Media Release
20 August 2020

Labor is demanding the Government support the creation of a new industrial manslaughter offence with tougher penalties, including jail time, after another workplace accident in Gosford.

The call comes as the safety of worksites across NSW is again called into question. The incident yesterday saw heavy winds bring down metal scaffolding at a Gosford construction site, injuring a female pedestrian and damaging eight cars.

Labor proposed the changes to the State’s workplace safety laws late last year following a spate of tragic workplace fatalities and injuries in NSW, including the death of 18-year-old apprentice Christopher Cassaniti in April.

In addition to the creation of a new industrial manslaughter offence, Labor is committed to implementing reforms known as “Christopher’s Law” (see details, below).

But the Liberals and Nationals blocked the reforms in NSW Parliament in June.

The Shadow Minister for Industrial Relations Adam Searle said Labor will fight to keep workers safe.

“Employers must be accountable when their negligence leads to a worker’s death. Right across NSW, workers’ lives are at risk – but Gladys Berejiklian is doing absolutely nothing about it,” Mr Searle said.

“It is clear the current laws are failing and a major overhaul of safety standards is needed, as well as increased enforcement of those standards. I am urging the Government to reconsider Labor’s proposed reforms.” — Adam Searle MLC, Shadow Minister for Industrial Relations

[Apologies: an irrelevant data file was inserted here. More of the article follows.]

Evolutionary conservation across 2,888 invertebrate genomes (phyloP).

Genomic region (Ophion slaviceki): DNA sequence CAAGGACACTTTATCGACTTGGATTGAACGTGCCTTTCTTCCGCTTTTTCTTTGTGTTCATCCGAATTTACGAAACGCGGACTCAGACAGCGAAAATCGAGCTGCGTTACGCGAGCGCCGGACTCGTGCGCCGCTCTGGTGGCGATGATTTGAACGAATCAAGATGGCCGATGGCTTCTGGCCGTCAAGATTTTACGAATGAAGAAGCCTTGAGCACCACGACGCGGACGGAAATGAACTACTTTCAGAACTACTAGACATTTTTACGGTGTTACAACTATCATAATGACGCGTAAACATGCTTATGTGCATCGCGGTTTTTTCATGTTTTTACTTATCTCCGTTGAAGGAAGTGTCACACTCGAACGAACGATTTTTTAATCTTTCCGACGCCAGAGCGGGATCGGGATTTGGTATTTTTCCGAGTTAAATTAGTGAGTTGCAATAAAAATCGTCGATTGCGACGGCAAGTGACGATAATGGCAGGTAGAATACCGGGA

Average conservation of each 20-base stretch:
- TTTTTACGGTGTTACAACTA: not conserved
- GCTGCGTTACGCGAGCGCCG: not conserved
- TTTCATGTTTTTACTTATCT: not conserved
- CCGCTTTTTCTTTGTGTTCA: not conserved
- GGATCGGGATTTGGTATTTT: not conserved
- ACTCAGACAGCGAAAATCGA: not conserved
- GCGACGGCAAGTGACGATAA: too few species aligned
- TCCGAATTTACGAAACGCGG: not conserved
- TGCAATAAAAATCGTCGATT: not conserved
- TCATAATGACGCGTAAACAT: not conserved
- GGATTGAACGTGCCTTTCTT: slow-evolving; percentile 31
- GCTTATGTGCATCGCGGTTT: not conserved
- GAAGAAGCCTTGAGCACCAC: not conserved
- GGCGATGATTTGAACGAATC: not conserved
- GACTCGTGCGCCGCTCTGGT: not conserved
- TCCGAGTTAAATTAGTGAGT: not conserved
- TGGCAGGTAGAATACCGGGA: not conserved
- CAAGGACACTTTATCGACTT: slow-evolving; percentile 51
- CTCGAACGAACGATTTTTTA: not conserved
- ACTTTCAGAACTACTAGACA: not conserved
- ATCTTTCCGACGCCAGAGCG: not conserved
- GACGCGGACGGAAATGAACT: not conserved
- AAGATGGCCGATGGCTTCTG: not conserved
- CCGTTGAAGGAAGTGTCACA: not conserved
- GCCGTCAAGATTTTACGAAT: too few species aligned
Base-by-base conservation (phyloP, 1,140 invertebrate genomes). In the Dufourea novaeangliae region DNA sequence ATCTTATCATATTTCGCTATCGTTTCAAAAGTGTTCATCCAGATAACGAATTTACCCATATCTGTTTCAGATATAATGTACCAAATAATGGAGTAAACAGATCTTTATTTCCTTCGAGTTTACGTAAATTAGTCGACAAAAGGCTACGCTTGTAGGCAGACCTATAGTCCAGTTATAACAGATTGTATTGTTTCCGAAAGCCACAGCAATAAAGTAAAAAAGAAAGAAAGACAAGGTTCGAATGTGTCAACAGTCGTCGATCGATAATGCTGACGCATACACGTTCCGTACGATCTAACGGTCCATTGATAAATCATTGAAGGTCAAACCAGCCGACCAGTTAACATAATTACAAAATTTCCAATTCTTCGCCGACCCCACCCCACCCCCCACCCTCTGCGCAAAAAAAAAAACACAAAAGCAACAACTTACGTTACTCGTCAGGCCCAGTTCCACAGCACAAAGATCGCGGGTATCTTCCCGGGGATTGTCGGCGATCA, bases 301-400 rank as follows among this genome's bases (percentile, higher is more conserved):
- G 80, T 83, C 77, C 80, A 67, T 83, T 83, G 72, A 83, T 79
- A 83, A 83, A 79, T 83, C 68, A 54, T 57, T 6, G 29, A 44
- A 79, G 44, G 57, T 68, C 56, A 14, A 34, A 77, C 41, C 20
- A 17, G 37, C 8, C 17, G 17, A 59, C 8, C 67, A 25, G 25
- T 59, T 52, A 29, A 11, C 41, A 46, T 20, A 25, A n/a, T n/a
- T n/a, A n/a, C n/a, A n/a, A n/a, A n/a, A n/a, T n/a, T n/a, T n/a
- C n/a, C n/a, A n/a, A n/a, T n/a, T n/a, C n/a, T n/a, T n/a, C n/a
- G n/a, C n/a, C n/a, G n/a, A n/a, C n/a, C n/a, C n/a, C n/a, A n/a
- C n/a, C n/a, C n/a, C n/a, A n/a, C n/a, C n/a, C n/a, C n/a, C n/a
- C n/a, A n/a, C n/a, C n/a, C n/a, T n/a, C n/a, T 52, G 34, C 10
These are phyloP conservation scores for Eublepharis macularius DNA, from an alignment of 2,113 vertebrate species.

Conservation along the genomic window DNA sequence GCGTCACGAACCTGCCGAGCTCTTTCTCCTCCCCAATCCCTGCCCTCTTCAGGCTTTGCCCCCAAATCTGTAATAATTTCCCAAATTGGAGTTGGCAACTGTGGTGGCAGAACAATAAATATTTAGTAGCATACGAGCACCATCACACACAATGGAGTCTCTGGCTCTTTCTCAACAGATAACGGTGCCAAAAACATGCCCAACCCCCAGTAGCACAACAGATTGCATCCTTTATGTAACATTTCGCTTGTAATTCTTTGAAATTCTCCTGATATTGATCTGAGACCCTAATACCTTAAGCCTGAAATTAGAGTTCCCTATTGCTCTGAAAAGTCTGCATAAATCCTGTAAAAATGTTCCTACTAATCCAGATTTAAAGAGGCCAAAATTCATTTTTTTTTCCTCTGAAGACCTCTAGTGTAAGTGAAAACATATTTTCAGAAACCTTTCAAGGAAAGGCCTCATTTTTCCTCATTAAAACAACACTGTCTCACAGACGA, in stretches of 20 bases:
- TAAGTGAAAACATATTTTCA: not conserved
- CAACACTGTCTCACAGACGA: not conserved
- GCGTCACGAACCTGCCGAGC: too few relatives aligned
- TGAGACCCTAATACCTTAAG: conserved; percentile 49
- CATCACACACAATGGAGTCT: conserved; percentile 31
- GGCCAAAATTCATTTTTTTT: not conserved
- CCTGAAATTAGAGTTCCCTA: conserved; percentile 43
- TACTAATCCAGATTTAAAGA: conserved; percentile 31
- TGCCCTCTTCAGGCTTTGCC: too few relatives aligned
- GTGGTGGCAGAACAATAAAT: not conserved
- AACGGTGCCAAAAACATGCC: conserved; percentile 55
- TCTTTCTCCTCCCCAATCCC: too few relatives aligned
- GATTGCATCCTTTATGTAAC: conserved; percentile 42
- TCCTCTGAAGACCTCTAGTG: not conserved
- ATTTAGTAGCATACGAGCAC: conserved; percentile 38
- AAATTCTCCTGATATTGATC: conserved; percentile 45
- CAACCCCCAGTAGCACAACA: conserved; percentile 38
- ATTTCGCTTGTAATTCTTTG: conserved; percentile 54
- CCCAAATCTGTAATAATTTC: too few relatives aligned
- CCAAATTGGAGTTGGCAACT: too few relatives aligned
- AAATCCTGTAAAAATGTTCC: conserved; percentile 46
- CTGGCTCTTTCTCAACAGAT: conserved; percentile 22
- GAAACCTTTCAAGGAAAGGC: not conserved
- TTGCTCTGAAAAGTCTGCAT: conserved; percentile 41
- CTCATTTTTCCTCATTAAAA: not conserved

The Member for Gosford Liesl Tesch, who has previously been an ambassador for WorkCover NSW, said it’s critical not to be complacent about safety.

“For too long, the system has fostered a culture of taking risks and cutting corners, especially in the construction industry. The laws and culture need to change,” Ms Tesch said.

“These reforms are about ensuring everyone comes home safe. One death is too many. The Government needs to act.”


  1. The creation of an industrial manslaughter offence in the Work Safety Act 2011 (NSW) with significant fines for businesses and their senior officers, with the possibility of up to 25 years’ jail for senior officers;
  2. The re-establishment of an Industrial Court in NSW, in which all work safety prosecutions would be brought, including cases of industrial manslaughter;
  3. Conferring new mechanisms to enforce rights and responsibilities that currently exist in work safety laws on the Industrial Relations Commission;
  4. Ensuring workers and their representatives can enforce workplace safety laws, including obligations on employers and insurers for work safety, through the IRC;
  5.  Ensuring the highest safety standards for all successful tenderers for government contracts.


  1. Ensure all Safety Officers that are appointed to large scale construction sites are independent and not employees of the builder, so there is no incentive to turn a blind eye to an unsafe situation;
  2. Bring in third party valuers and estimators to check all bids and tenders on large scale construction, to eliminate poor construction practices due to cost cutting and time constraints;
  3. Ensure the white card cannot be obtained online, but is only available after an approved TAFE course or a similar approved course;
  4. Require apprentices to wear a different coloured Safety hardhat, so they are better able to be recognised and removed from inappropriate or unsafe situations;
  5. Require all supervisory personnel to complete a full Health and Safety Representative Course or a Cert IV in WHS, so they are more aware of the consequences of unsafe work practices.